1+1=5 AND OTHER UNLIKELY ADDITIONS by David LaRochelle, illustrated by Brenda Sexton (Sterling, 2010) When does 1+1=5? How about 1 set of triplets + 1 set of twins = 5 babies! Does 1+1=14? Yes, when 1 ant + 1 spider = 14 legs! Sometimes 1+1= hundreds and hundreds, if you are counting the seeds in 1 pumpkin + 1 watermelon! And more traditional number-crunchers needn't worry, 1+1 does ultimately equal 2, if you count two friends. This ingenious book makes the impossible very possible by exploring outside of the box, and while it may not do wonders for math skills, it certainly creates magic when it comes to divergent thinking. Bright, geometric illustrations nicely bordered and framed make every page fun to turn, and add a sense of order to the boundless imagination that this book will inspire. For older children, use it as a warm-up to the more advanced mathematical poems in Betsy Franco's marvelous MATHEMATICKLES (where a tadpole=2/3 frog, and cold air divided by breath = tiny cloud). Easily one of the most inventive books of the year, what creative math problems can your children devise with such inspiration? 1 crazy original read-aloud + 1 classroom/homeschooler/booklover eager to look at math in a whole new way = integrated learning. It all adds up. (6 and up)
Also of interest:
Other new picture books to add to the teacher's fall reading pantry.
SIVU'S SIX WISHES by Jude Daly (Eerdmans, 2010) Sivu the stonemason has a talent for carving beautiful sculpture, but he remains unsatisfied. How wonderful it must be to have the power of the rich businessman who patronizes his work! Magically, Sivu's wish is granted. When he discovers being a businessman is no all it's cracked up to be, he wishes he could be the mayor, passing by so grandly with his entourage. Wah-lah! And so it goes, with the poor megalomaniac striving ever higher. To be the sun! To be a rain cloud! To be the wind! To be a rock! But for all his ambition, what turns out to be the most powerful job of all? This retelling of the celebrated Taoist tale "The Stone Cutter" set in modern Africa doubles as an homage to artists everywhere and is clearly told, rife with the kind of poignant and memorable irony of Ed Young's resonant I, DOKO. A read-aloud folktale with a surprise ending? What more could anyone wish? (6 and up)
THE CIRCULATORY STORY by Mary K. Corcoran, illustrated by Jef Czekaj (Charlesbridge, 2010) It's hard to resist this guided tour of about 60,000 miles through the circulatory system of a fetching redhead, all narrated by a little green guy traversing through her insides, kind of like The Great Gazoo meets Miss Frizzle's Magic School Bus. A mix of the colloquial and clinical, the adventures are often put into meaningful contexts with which children will identify, like the forming of scabs or the cause and effect relationship between junk food and arterial plaque. While I confess I still have a special place in my heart (or at least my left ventricle) for Steve Alton's BLOOD AND GOO AND BOOGERS, TOO for use in second grade studies of the human body, and David Macaulay's inimitable THE WAY WE WORK for older kids, the text here is generous and conversational, and the overall comical treatment might very well set reluctant readers' blood racing, making it a desirable addition to a thematic collection. A glossary helps with words like "fibrin" and "macrophage." Don't know what those mean? See, you need this book. (7 and up)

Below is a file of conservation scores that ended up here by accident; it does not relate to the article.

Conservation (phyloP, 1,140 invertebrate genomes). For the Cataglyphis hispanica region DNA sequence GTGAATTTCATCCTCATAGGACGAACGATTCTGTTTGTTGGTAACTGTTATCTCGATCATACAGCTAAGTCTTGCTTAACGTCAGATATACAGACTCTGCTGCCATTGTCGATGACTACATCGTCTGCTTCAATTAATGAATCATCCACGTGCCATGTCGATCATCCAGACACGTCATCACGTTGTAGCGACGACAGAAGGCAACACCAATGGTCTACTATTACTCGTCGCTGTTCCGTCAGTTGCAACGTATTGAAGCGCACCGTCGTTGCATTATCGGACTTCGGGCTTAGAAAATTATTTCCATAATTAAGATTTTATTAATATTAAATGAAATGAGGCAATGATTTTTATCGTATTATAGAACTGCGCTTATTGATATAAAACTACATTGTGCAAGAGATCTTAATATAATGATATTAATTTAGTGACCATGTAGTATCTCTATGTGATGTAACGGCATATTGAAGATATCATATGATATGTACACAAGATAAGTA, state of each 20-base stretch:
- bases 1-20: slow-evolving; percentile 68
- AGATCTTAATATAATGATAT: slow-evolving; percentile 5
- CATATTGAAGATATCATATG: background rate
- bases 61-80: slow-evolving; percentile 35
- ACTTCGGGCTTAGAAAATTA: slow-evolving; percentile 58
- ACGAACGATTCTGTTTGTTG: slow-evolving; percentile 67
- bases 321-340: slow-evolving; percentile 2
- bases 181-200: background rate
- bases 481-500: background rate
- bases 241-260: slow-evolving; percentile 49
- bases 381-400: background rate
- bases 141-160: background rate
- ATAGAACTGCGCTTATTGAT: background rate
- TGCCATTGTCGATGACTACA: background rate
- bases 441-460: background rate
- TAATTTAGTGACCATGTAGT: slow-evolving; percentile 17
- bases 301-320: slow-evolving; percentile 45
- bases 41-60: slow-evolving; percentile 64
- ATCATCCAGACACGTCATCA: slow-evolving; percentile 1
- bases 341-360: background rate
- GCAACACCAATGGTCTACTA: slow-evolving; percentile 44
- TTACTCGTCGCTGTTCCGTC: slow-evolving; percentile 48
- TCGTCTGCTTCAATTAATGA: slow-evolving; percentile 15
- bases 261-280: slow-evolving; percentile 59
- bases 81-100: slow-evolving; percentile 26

HOW ROCKET LEARNED TO READ by Tad Hills (Schwartz & Wade, 2010)
As Rocket breathed in the crisp air, the little yellow bird hung her banner. "Ah, the wondrous, mighty, gorgeous alphabet," she marveled. "Where it all begins."
Lucky for Rocket, this chirpy teacher is willing to take the illiterate pup under her wing. Reticent at first, the lure of a good read-aloud with puppy-centered interest draws Rocket into the world of the word, learning to sound out each letter. But when the little yellow bird flies away, can Rocket keep up with his studies? Illustrations of Rocket running through the snow to form letters, nosing in the springtime dirt to spell "m-u-d" or feeling every lonely letter of the wind's "w-h-o-o-s-h," we join in the dog's eagerness for his encouraging teacher's return; likewise, we feel the little yellow pedagogues' dedication and effervescence trill out on these pages like a songbird's high note. Darling artwork done in oil paint and colored pencils are perfectly matched to the pert, well-chosen words that comprise the text, and ultimately, this book conveys the best of what we could want to say about education: to learn to read is both an opportunity and a joy, and it's a two-way street between teacher and student. Moreover, it says it in the nicest way. A pleasure from endpaper to endpaper and from both poles of the wondrous, mighty, gorgeous alphabet, this book about the gift of learning should be a gift to every teacher this September, and then read to every primary student. L-o-v-e-l-y. (5 and up)
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